Getting around Seoul, an enormous city, is reasonably easy, due to the great public transport system, especially the Subway System.
The Seoul Subway System is excellent, with 9 main lines and 9 other lines. There’s English-language signage in the trains and in the stations, so foreigners can fairly easily figure it out. In addition, each line has a number and a color so it’s quite easy to follow directions and transfers. Every station has a name and a number and it’s possible to follow your route on the English-language subway map.
To get around it’s best to buy a T-money card, or City Pass card, which you can use on buses, the subway and taxis.
They are available at most convenience stores and at all subway stations. You have to buy the card for 3,000 won and then load it with any amount you want, and re-load later. We bought ours at the subway station near Seoul National University and reloaded them there too. The first time, our Korean hosts showed us how to use the rather bewildering ticket machines but after that we could cope on our own, as most instructions are also in English. Prices start at 1,150 won per journey and rarely go above 2,000 won, even though many of the trips we took were very long and often required multiple transfers.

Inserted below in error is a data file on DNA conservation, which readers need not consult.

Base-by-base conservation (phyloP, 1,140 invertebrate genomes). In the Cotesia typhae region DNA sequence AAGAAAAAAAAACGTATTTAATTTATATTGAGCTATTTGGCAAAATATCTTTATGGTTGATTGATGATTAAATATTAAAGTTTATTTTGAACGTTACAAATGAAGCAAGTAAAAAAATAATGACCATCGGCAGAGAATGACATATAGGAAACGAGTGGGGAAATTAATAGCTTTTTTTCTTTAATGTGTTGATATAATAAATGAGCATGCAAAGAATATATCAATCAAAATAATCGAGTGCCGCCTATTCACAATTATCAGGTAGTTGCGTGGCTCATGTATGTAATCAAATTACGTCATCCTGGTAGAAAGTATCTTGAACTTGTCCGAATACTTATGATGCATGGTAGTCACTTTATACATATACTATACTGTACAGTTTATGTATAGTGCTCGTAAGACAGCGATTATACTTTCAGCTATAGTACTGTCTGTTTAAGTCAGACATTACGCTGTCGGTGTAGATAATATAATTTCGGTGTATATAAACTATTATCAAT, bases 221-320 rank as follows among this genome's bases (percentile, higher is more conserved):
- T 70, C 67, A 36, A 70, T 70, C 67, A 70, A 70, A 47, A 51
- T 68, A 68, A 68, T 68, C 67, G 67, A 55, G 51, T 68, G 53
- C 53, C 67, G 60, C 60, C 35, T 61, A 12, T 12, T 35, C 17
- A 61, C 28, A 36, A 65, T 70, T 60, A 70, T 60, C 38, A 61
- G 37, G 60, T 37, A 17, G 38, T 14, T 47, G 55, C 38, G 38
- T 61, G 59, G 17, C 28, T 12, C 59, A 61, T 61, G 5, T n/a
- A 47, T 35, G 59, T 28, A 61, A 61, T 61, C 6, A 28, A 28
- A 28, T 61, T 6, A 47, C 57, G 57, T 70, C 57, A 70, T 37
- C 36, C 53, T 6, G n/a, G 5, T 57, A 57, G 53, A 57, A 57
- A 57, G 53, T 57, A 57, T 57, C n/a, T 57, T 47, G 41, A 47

Once you’ve figured out where you want to go, you enter through the turnstile and tap your T-money card. At the end of the journey you tap out again and the correct amount is deducted from the total on your card.
Most subway carriages don’t have rows of seats, as we are accustomed to in the west. Rather, there are long benches on either side of the carriage and a big open space in the center, to accommodate more people. And, the trains sure do get very crowed! Trains are spotless; some have stainless steel seats along the sides, which I imagine is easier to clean.